Everyday, job seekers on our OneShift jobs platform fill in their employment details and upload their resumes. When it comes to job seeking, there’s no doubt that it’s a competitive environment. This is especially so during the holidays where many university students try to find some casual or part-time work to save a little money. In fact, it’s so competitive that sometimes, we add things onto our resume which help make us stand out from the others. Sometimes, these things aren’t exactly true.
Examples include job seekers who write ‘Two years as a waiter at an Italian restaurant’ when really they only worked four shifts over the two years or ‘Extensive sales experience’ with the only sales experience being at a school fete selling cans of coke.
Have you ever been caught for lying on your resume? Do you think telling white lies on a resume is OK? Let OneShift know!
Whilst this approach may help a job seeker score an interview with a prospective employer, it also puts them (and the business) at risk.
From a business perspective, a resume is a factual document. They make staffing decisions based on the needs of the business and whether a resume matches these needs. For example, if a restaurant advertises for an experienced cook for a busy restaurant and requires a job seeker with qualifications and five years experience, it’s usually because the restaurant is very busy and its customers expect a high quality of food and standards. If a job seeker has lied about their experience and qualifications, this may impact on the restaurant – just one bad night of service or quality of food can turn loyal, regular customers away forever.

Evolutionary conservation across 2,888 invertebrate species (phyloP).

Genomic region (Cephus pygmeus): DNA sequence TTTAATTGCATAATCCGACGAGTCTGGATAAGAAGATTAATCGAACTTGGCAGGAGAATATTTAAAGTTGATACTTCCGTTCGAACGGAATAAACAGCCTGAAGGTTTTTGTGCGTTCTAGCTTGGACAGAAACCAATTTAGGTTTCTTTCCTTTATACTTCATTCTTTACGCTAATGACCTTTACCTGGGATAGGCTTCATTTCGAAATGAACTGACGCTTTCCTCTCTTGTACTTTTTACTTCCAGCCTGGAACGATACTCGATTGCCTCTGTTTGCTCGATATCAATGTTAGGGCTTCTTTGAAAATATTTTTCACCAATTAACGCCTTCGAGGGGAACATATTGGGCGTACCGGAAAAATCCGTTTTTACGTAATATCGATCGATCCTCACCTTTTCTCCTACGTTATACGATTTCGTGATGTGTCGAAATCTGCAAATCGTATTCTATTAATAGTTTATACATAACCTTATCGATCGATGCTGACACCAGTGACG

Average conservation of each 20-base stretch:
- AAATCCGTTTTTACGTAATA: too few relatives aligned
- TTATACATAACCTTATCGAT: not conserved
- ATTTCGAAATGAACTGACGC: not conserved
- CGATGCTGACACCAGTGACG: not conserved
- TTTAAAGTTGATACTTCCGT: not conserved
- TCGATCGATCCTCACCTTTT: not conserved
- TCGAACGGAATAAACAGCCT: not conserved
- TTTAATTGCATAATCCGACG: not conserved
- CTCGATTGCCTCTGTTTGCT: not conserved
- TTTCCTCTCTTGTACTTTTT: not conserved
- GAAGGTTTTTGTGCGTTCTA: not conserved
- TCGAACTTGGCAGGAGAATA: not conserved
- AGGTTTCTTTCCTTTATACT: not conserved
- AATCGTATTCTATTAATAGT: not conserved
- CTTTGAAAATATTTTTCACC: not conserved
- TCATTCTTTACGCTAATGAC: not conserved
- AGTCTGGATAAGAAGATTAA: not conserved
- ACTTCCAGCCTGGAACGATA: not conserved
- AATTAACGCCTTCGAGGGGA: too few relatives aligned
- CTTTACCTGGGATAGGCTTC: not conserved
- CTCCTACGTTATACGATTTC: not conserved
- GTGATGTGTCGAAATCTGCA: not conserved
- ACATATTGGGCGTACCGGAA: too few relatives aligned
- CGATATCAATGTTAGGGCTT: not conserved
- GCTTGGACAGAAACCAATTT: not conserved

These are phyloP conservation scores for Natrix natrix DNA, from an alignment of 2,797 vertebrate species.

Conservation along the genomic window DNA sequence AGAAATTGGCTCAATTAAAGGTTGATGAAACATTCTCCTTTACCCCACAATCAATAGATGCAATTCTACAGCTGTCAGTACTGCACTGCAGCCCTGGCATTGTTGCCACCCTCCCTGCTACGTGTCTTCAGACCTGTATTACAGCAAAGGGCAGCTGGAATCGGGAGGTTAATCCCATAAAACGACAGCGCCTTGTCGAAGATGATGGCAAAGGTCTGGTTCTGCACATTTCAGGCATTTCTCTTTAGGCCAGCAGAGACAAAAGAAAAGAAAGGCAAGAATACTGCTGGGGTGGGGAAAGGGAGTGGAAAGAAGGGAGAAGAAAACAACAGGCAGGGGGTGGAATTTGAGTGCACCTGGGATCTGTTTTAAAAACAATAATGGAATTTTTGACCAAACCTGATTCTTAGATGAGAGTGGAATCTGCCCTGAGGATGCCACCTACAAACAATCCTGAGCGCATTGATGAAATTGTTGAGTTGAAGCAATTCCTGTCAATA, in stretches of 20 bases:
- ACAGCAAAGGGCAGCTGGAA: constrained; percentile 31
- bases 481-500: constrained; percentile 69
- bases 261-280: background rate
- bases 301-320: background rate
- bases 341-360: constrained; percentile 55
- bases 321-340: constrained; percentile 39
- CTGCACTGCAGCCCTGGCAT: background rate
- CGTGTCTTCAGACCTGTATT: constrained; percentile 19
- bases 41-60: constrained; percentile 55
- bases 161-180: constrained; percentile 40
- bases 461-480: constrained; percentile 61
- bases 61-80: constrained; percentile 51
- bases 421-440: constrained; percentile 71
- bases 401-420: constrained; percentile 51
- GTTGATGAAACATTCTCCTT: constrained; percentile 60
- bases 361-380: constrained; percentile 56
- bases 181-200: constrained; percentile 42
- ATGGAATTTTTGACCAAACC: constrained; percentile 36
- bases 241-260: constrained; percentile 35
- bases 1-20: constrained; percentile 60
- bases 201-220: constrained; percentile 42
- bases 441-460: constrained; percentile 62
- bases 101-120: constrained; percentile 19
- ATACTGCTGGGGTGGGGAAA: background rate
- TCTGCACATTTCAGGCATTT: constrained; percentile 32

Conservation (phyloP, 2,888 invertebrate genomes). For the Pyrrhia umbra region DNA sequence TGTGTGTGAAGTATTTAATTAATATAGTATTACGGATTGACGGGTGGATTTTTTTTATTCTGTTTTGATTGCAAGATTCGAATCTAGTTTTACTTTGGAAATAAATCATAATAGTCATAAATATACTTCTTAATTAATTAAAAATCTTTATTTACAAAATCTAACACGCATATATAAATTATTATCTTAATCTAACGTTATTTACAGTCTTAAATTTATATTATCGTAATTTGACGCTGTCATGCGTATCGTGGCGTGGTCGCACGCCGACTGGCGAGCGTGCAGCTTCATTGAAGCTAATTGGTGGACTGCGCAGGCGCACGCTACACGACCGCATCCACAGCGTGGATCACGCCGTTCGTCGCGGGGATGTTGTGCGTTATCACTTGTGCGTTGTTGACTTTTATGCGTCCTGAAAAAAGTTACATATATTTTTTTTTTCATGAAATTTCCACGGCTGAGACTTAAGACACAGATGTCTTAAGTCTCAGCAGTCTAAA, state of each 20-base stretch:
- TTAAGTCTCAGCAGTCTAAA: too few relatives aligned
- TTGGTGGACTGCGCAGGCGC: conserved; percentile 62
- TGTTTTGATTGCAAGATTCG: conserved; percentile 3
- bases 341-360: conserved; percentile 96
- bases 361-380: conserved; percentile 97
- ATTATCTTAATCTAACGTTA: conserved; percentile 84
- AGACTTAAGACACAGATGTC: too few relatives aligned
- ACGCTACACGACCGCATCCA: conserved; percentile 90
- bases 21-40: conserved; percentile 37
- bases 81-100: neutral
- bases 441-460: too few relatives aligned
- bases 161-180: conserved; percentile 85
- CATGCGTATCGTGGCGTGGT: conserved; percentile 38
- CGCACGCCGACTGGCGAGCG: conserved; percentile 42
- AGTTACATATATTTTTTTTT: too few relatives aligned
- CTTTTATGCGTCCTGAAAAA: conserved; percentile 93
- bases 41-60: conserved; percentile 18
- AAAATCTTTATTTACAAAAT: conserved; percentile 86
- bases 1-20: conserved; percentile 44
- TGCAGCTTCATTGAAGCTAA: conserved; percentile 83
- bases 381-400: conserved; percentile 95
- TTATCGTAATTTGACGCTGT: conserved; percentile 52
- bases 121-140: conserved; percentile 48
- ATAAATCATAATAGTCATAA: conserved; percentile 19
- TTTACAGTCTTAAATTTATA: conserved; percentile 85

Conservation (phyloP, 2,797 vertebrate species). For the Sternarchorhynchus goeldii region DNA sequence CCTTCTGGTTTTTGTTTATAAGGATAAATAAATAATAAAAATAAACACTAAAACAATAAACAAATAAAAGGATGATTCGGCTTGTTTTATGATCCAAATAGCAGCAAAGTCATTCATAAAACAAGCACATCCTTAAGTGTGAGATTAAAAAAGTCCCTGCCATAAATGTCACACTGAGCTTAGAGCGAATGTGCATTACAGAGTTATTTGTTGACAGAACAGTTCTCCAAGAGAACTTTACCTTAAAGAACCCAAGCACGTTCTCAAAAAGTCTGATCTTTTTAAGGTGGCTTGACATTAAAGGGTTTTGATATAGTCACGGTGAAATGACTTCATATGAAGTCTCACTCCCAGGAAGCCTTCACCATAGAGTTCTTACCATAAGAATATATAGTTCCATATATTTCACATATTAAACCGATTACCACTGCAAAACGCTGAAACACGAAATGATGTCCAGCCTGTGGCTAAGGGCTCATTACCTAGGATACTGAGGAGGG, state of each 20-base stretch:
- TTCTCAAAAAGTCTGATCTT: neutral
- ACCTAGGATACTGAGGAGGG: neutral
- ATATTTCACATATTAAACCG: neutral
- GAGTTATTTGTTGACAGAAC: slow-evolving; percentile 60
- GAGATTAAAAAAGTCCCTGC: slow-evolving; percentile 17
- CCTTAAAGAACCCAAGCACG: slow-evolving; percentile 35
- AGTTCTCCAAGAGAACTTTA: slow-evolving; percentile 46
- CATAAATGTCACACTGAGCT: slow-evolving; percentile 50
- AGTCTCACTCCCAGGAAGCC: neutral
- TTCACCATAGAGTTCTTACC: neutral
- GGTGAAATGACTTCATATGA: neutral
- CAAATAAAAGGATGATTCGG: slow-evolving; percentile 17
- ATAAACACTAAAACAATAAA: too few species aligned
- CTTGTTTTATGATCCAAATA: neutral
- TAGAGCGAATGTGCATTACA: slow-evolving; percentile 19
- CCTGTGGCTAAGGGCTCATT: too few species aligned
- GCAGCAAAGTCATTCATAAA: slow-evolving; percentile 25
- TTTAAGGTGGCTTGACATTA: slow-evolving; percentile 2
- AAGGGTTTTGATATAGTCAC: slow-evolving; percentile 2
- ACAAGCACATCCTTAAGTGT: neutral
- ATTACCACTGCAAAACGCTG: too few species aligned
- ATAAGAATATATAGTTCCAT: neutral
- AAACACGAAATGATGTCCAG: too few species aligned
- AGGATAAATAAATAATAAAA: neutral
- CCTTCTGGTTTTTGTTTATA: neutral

From a job seeker perspective, finding out that you have an interview and then, remembering that little white lie on your resume could cause some stress. What if that’s the exact skill they need and I lied about it? What happens if they start ringing my old employers? What happens if they find out?
In short, if a business finds out that you have lied on your resume, even after you have been offered the job, they can withdraw their offer, or fire you.
There are ways to avoid this if you have told a few porkies. Here are your options:
- Correct your resume
- Ask the employer if you can send them your new, corrected resume. Tell them you saw a few errors and wanted to make some adjustments.
- Tell the employer directly that you were extending the truth a little. The area in which you lied about may not have been the reason why they were hiring you in the first place. If it was, they may cancel the interview or job offer.
- Do nothing – they may never find out as long as it doesn’t impact on the business
- Decline the interview or withdraw your application
- Once you have corrected your resume, explain any gaps you may have in your employment history or skills you may lack in your cover letter. That way you can turn it back into a positive